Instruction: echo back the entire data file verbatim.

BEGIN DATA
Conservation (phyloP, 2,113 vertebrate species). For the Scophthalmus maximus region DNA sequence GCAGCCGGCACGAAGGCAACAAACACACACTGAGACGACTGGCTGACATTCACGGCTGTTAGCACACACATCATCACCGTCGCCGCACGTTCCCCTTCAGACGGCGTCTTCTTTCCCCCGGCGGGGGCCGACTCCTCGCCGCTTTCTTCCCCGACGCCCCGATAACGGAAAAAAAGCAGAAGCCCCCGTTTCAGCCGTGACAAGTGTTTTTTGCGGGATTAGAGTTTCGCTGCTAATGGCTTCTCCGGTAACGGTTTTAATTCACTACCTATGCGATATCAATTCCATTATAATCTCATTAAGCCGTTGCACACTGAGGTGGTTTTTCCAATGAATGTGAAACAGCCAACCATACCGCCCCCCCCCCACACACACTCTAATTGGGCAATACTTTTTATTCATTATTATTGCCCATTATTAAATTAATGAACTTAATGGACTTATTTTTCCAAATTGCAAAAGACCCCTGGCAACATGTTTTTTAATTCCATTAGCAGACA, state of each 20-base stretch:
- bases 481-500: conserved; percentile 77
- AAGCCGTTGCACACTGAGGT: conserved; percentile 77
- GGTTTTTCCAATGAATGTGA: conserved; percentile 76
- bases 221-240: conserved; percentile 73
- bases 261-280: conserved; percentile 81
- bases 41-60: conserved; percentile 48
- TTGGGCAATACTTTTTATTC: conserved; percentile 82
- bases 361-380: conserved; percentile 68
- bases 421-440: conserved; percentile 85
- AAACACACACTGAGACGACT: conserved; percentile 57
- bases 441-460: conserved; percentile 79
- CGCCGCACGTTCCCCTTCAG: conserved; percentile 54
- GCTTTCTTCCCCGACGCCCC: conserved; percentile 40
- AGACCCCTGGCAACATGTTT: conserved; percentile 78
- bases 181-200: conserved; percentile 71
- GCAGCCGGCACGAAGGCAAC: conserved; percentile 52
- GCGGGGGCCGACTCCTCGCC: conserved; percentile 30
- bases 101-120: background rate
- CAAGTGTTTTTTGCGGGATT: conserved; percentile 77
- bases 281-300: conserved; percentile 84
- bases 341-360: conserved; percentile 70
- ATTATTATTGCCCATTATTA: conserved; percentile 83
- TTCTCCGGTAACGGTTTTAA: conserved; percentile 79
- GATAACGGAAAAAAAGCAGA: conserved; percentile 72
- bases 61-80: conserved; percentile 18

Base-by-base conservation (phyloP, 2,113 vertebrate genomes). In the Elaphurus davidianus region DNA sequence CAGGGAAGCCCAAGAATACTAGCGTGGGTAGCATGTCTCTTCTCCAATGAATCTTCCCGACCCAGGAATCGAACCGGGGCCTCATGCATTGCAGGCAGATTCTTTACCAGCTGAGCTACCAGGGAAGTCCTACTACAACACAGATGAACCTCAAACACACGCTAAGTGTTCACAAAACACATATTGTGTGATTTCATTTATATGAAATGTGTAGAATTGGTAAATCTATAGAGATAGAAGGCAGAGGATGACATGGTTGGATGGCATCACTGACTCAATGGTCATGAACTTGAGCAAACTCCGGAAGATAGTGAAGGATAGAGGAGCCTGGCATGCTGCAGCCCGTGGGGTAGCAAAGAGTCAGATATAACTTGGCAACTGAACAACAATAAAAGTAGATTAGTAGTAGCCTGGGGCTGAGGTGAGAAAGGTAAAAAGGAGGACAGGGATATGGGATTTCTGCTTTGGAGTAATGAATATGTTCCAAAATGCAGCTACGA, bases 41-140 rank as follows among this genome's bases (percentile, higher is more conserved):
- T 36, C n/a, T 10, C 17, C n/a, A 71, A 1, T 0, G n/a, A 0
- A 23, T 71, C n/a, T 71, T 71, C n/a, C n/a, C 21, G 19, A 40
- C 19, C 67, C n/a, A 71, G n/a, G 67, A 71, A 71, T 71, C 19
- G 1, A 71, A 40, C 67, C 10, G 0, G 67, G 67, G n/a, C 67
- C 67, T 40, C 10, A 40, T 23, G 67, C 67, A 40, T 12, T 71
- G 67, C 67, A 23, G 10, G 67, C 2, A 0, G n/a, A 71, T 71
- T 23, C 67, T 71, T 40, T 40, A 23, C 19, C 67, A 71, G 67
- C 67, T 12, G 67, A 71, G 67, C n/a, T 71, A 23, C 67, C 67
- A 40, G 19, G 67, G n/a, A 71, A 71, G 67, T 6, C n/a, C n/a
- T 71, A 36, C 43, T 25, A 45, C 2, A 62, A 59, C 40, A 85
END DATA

Conservation (phyloP, 2,113 vertebrate species). For the Scophthalmus maximus region DNA sequence GCAGCCGGCACGAAGGCAACAAACACACACTGAGACGACTGGCTGACATTCACGGCTGTTAGCACACACATCATCACCGTCGCCGCACGTTCCCCTTCAGACGGCGTCTTCTTTCCCCCGGCGGGGGCCGACTCCTCGCCGCTTTCTTCCCCGACGCCCCGATAACGGAAAAAAAGCAGAAGCCCCCGTTTCAGCCGTGACAAGTGTTTTTTGCGGGATTAGAGTTTCGCTGCTAATGGCTTCTCCGGTAACGGTTTTAATTCACTACCTATGCGATATCAATTCCATTATAATCTCATTAAGCCGTTGCACACTGAGGTGGTTTTTCCAATGAATGTGAAACAGCCAACCATACCGCCCCCCCCCCACACACACTCTAATTGGGCAATACTTTTTATTCATTATTATTGCCCATTATTAAATTAATGAACTTAATGGACTTATTTTTCCAAATTGCAAAAGACCCCTGGCAACATGTTTTTTAATTCCATTAGCAGACA, state of each 20-base stretch:
- bases 481-500: conserved; percentile 77
- AAGCCGTTGCACACTGAGGT: conserved; percentile 77
- GGTTTTTCCAATGAATGTGA: conserved; percentile 76
- bases 221-240: conserved; percentile 73
- bases 261-280: conserved; percentile 81
- bases 41-60: conserved; percentile 48
- TTGGGCAATACTTTTTATTC: conserved; percentile 82
- bases 361-380: conserved; percentile 68
- bases 421-440: conserved; percentile 85
- AAACACACACTGAGACGACT: conserved; percentile 57
- bases 441-460: conserved; percentile 79
- CGCCGCACGTTCCCCTTCAG: conserved; percentile 54
- GCTTTCTTCCCCGACGCCCC: conserved; percentile 40
- AGACCCCTGGCAACATGTTT: conserved; percentile 78
- bases 181-200: conserved; percentile 71
- GCAGCCGGCACGAAGGCAAC: conserved; percentile 52
- GCGGGGGCCGACTCCTCGCC: conserved; percentile 30
- bases 101-120: background rate
- CAAGTGTTTTTTGCGGGATT: conserved; percentile 77
- bases 281-300: conserved; percentile 84
- bases 341-360: conserved; percentile 70
- ATTATTATTGCCCATTATTA: conserved; percentile 83
- TTCTCCGGTAACGGTTTTAA: conserved; percentile 79
- GATAACGGAAAAAAAGCAGA: conserved; percentile 72
- bases 61-80: conserved; percentile 18

Base-by-base conservation (phyloP, 2,113 vertebrate genomes). In the Elaphurus davidianus region DNA sequence CAGGGAAGCCCAAGAATACTAGCGTGGGTAGCATGTCTCTTCTCCAATGAATCTTCCCGACCCAGGAATCGAACCGGGGCCTCATGCATTGCAGGCAGATTCTTTACCAGCTGAGCTACCAGGGAAGTCCTACTACAACACAGATGAACCTCAAACACACGCTAAGTGTTCACAAAACACATATTGTGTGATTTCATTTATATGAAATGTGTAGAATTGGTAAATCTATAGAGATAGAAGGCAGAGGATGACATGGTTGGATGGCATCACTGACTCAATGGTCATGAACTTGAGCAAACTCCGGAAGATAGTGAAGGATAGAGGAGCCTGGCATGCTGCAGCCCGTGGGGTAGCAAAGAGTCAGATATAACTTGGCAACTGAACAACAATAAAAGTAGATTAGTAGTAGCCTGGGGCTGAGGTGAGAAAGGTAAAAAGGAGGACAGGGATATGGGATTTCTGCTTTGGAGTAATGAATATGTTCCAAAATGCAGCTACGA, bases 41-140 rank as follows among this genome's bases (percentile, higher is more conserved):
- T 36, C n/a, T 10, C 17, C n/a, A 71, A 1, T 0, G n/a, A 0
- A 23, T 71, C n/a, T 71, T 71, C n/a, C n/a, C 21, G 19, A 40
- C 19, C 67, C n/a, A 71, G n/a, G 67, A 71, A 71, T 71, C 19
- G 1, A 71, A 40, C 67, C 10, G 0, G 67, G 67, G n/a, C 67
- C 67, T 40, C 10, A 40, T 23, G 67, C 67, A 40, T 12, T 71
- G 67, C 67, A 23, G 10, G 67, C 2, A 0, G n/a, A 71, T 71
- T 23, C 67, T 71, T 40, T 40, A 23, C 19, C 67, A 71, G 67
- C 67, T 12, G 67, A 71, G 67, C n/a, T 71, A 23, C 67, C 67
- A 40, G 19, G 67, G n/a, A 71, A 71, G 67, T 6, C n/a, C n/a
- T 71, A 36, C 43, T 25, A 45, C 2, A 62, A 59, C 40, A 85